“The new wordmark is based on Noe Display Bold. To us, it feels like the right balance between modern and traditional, with strong, angular serifs, and contrast between the thick and thin strokes.” – Maria Gonzalez, Lead Brand Designer, on Designing Medium

Lesson: Don’t be afraid to nerd out on fonts like a designer; see what styles of lettering you’re drawn to when looking at other brands.


7. Kickstarter

Kickstarter’s new logo got a shorter, bubblier font and a more mature color — a deep, dark turquoise.

Kickstarter logo redesign 2017

   Before (top) and after (bottom)


“Even though Kickstarter gets thrown in with other tech companies, they really are not the same. It wouldn’t have felt right to give them a sans-serif typeface next to an icon, as many tech companies have recently done.” – Hamish Smyth, Partner at Order, in Design Week

Lesson: Keep your industry in mind when designing a logo, but don’t let it dictate all your design choices. And remember: a distinctive color choice can make your brand stand out from the crowd.


8. eHarmony

Three years after its last redesign, eHarmony got rid of the “eH” capitalization in its logo and went for a more streamlined, friendly design with a colorful heart icon.

eHarmony logo redesign 2017

   Before (top) and after (bottom)

“Staying true to its core, the brand name is written in a font that is warm. A dynamic heart shines above it, illustrating the insights, expertise, and experience we bring to creating compatible relationships.” – eHarmony on the company blog

Lesson: Mid-word capitalization can be confusing on multiple branding levels. Avoid it if you can, especially in your logo.


9. Audi

Audi opted for flat design, an all-black color scheme, and the removal of its wordmark, providing a minimalist-inspired update to its iconic 4-ring design.

Audi logo redesign 2017

   Before (top) and after (bottom)


“The rings are a dynamic element in the moving image, making them an integral part of the message. The rings can be featured flexibly and can stand at the beginning, in the middle, or at the end of the communication.” – KMS TEAM on its website

Lesson: The flat design trend resonates for a reason — it’s simple, timeless, and easy on the eyes.


10. Glassdoor

Glassdoor unveiled its new look in April, with a friendlier shade of green and a “flattening” of its previously 3D door icon.

Glassdoor logo redesign 2017

   Before (top) and after (bottom)


“Our logo is an extension of the door concept that we have had since the beginning of the company, but pushes it into a new direction. This new direction creates a sense of symmetry, infinity and possibility.” – Moody Glasgow, Chief Marketing Officer of Glassdoor, on the company blog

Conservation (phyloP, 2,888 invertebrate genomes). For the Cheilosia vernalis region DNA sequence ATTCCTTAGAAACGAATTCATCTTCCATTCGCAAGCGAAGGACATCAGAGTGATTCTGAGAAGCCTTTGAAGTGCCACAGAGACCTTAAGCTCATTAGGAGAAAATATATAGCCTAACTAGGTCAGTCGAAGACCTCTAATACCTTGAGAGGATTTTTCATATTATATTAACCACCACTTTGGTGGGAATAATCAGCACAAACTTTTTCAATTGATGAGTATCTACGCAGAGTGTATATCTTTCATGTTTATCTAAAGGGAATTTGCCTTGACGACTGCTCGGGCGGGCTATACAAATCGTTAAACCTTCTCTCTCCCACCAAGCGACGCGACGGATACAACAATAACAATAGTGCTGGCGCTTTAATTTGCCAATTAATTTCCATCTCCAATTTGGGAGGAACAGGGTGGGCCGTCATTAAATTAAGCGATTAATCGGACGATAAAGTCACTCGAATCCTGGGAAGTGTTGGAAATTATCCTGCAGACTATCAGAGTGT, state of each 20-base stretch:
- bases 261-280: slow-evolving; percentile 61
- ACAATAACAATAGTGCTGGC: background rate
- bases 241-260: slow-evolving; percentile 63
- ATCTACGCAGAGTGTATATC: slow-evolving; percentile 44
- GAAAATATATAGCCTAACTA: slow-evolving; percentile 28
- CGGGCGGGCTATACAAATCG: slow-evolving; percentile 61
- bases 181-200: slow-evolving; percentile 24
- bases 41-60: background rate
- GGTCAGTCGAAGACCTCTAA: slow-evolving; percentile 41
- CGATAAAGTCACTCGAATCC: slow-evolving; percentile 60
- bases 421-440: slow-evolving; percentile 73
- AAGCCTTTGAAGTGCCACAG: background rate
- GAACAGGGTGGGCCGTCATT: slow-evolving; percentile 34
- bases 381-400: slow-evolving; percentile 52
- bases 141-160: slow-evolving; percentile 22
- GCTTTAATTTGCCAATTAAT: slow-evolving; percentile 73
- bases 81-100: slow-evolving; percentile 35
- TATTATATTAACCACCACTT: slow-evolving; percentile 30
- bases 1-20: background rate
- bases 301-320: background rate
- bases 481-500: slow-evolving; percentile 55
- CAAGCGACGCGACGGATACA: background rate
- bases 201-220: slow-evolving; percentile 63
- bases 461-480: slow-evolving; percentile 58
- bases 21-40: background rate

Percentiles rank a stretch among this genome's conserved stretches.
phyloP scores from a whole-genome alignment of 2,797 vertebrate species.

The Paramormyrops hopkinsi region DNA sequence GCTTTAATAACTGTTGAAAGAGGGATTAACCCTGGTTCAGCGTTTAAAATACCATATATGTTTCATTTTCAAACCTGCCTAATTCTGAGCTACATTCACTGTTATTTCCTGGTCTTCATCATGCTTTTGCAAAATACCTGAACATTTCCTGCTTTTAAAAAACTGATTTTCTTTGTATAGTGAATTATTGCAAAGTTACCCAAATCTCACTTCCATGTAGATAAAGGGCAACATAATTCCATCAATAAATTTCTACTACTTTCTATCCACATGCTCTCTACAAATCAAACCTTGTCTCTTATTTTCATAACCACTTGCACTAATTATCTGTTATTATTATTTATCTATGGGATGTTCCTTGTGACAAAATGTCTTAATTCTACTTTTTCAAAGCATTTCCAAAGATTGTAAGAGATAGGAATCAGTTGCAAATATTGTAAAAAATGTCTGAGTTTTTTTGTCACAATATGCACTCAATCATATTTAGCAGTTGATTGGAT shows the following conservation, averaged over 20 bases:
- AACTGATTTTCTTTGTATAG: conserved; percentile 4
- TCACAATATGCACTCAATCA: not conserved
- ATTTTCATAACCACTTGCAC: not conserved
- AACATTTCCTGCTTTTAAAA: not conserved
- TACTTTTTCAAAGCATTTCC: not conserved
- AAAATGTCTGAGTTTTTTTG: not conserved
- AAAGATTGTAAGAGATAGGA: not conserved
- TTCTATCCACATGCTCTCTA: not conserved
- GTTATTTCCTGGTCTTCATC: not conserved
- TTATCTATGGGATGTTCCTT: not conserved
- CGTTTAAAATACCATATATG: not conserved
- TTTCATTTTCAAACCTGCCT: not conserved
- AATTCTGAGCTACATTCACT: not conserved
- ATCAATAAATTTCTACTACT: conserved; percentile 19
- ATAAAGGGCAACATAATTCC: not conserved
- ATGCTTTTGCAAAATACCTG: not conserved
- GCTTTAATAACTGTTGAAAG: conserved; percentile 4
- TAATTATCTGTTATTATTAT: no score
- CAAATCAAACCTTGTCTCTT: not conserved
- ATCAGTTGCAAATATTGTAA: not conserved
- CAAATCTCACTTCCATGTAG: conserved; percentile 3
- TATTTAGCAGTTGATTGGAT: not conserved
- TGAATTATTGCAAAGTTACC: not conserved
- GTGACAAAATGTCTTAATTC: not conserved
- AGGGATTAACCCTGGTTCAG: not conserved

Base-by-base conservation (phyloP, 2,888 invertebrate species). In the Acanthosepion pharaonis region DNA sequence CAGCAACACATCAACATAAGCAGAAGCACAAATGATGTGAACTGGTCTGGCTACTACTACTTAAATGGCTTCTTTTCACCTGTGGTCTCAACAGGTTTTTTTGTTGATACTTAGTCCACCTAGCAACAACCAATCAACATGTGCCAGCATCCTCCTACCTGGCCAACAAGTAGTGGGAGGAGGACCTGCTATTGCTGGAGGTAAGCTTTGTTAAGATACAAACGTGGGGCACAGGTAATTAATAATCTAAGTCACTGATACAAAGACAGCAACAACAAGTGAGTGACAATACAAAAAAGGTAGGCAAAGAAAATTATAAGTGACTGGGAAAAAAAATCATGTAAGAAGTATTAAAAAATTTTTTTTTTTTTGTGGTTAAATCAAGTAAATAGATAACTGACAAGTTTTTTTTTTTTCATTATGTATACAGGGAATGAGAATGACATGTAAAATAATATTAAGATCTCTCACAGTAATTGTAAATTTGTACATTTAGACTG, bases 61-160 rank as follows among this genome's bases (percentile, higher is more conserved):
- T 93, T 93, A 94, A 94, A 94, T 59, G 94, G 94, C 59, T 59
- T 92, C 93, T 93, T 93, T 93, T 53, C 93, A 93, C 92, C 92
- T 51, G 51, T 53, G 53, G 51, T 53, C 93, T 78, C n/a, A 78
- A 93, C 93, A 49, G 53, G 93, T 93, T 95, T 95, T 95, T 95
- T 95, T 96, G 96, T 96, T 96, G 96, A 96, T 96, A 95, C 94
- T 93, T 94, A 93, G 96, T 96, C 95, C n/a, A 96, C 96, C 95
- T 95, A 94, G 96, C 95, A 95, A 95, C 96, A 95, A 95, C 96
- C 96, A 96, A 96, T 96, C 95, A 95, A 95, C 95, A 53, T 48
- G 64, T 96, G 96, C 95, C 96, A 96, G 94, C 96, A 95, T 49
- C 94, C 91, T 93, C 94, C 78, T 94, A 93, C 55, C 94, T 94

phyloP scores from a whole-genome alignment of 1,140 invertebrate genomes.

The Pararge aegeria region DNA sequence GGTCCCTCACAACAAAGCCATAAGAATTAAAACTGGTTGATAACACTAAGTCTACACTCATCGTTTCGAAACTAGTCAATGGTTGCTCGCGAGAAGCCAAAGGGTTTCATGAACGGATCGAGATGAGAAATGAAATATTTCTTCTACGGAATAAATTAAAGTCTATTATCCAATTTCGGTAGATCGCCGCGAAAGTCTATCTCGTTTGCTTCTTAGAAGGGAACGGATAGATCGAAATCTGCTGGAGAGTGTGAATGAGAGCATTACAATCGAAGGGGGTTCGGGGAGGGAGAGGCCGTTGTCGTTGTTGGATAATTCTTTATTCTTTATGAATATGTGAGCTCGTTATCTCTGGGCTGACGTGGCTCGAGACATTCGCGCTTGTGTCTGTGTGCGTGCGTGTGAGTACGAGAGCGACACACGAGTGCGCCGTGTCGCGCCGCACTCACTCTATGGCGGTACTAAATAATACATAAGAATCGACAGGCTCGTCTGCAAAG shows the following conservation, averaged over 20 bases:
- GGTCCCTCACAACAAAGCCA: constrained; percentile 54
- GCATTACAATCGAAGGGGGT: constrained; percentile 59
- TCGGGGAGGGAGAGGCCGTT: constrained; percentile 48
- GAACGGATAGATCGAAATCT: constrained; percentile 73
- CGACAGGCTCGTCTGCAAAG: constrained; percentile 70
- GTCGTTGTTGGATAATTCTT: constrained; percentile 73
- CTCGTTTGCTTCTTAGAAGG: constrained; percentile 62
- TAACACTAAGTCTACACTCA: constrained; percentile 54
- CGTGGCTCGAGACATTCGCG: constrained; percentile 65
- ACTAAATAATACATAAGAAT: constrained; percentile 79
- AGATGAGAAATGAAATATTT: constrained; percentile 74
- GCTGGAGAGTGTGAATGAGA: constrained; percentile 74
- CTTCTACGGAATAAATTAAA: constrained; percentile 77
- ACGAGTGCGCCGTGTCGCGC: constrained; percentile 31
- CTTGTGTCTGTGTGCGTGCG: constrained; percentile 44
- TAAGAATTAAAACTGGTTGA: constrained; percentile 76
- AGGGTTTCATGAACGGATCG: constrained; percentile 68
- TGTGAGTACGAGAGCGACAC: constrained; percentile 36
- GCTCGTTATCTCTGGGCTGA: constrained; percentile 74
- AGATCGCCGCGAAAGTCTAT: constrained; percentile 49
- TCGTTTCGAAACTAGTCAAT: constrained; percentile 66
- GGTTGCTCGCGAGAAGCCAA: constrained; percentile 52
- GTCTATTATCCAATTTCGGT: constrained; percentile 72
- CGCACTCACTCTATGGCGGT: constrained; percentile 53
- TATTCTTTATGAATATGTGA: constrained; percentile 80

Lesson: Small changes can make a big difference! With a brighter color and a symbol update, it’s easy to make your logo look current and fresh.


11. Huffington Post

The Huffington Post shortened its name and used a statement-making italic font for its new look, resulting in one of the more dramatic logo redesigns of the year.

 

Huffington Post logo redesign 2017

   Before (top) and after (bottom)


“We fell in love with the new typeface (National, for all you font nerds) because it’s strong and a little quirky. The bold italic carries the eye forward, in the same way our brand has grown and evolved over the last 12 years.” – Julia Beizer and Alison Zack on the HuffPost website

Lesson: A great logo communicates a lot in a small space. Consider shortening or stacking your name for a punchier wordmark, and try different font-and-shape combinations to find one that makes an impression.


12. Mozilla

Mozilla created a new open-source typeface (“Zilla”) for its logo redesign and cleverly used “://” to represent the “ill” in its name. The company launched the new white-on-black logo with a rainbow of color variations on its website.

Mozilla logo redesign 2017

   Before (top) and after (bottom)


“Selected to evoke the Courier font used as the original default in coding, Zilla has a journalistic feel. It bucks the current convention of sans serif fonts…The black box surrounding the logo is a key building block of the design, and echoes the way we all select type in toolbars and programs.” – Tim Murray, Creative Director of Mozilla, on the company blog

Lesson: Integrating symbols into your typeface can be tricky — but when it works, it makes a huge impact!

Create a beautiful and unique logo for your business.